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Ann O'Maly

Gaia clocks speedy cosmic expansion

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Ann O'Maly -
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Artwork Gaia and Milky Way

Artwork: Gaia is making the definitive map of our Milky Way Galaxy

Europe’s Gaia space telescope has been used to clock the expansion rate of the Universe and - once again - it has produced some head-scratching.

The reason? The speed is faster than what one would expect from measurements of the cosmos shortly after the Big Bang.

Some other telescopes have found this same problem, too.

But Gaia’s contribution is particularly significant because the precision of its observations is unprecedented.

“It certainly ups the ante,” says Adam Riess from the Space Telescope Science Institute (STScI) and the Johns Hopkins University, both in Baltimore, Maryland, US.

The inability to lock down a value for the expansion rate has far-reaching consequences - not least in how we gauge the cosmic timescale.

If the Gaia speedometer is correct, it would mean having to reduce the estimated 13.88-billion-year age of the Universe by perhaps a few hundred million years.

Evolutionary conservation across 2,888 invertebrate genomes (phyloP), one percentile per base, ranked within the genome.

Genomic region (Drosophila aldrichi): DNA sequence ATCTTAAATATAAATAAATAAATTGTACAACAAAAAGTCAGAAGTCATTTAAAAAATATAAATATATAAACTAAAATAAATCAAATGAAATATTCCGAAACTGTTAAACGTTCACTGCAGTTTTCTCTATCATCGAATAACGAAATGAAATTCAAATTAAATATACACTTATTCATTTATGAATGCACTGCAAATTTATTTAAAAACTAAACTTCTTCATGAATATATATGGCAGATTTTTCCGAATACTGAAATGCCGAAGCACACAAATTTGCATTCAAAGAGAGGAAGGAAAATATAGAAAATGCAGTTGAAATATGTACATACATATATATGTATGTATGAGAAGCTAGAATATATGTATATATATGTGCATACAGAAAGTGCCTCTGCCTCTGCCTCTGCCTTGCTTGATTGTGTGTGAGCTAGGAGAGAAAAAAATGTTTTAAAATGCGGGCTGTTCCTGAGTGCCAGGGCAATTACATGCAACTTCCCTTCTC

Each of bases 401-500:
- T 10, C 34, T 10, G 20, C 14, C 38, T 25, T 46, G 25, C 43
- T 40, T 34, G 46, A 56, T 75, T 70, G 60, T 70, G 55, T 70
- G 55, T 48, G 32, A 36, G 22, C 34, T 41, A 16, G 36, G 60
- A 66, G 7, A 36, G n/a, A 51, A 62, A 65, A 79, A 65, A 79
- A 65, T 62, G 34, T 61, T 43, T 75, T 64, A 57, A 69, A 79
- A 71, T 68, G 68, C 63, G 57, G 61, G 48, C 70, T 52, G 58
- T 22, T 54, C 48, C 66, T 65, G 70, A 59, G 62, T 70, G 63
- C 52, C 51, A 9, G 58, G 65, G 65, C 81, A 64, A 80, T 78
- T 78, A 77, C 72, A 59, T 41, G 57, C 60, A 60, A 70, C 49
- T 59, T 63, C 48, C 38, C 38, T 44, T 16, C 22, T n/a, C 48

Read more: http://www.bbc.co.uk/news/science-environment-37438458


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I imagine the error-rate of these cosmic "speedometers" is yet to be established? I wonder how we know when we are getting "more accurate" measurements? 


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18 hours ago, admin said:

I imagine the error-rate of these cosmic "speedometers" is yet to be established? I wonder how we know when we are getting "more accurate" measurements? 


I guess all astronomers can do is continue observing, collecting data, and refining. If they can improve their knowledge on how 'dark' matter and energy affect the universe's expansion rate, the predictions based on Cosmic Microwave Background will better harmonize with the results yielded from the 'standard candle' method. Prof. Riess explained,

“Ultimately, when Gaia is done, we ought to be able to measure the Hubble Constant to 1% precision. That’s the same precision that is predicted by the Cosmic Microwave Background. That will be really powerful.

"And if there is a discrepancy, if there's something interesting going on in the dark sector of the Universe, it should give us much better evidence of what that is”.


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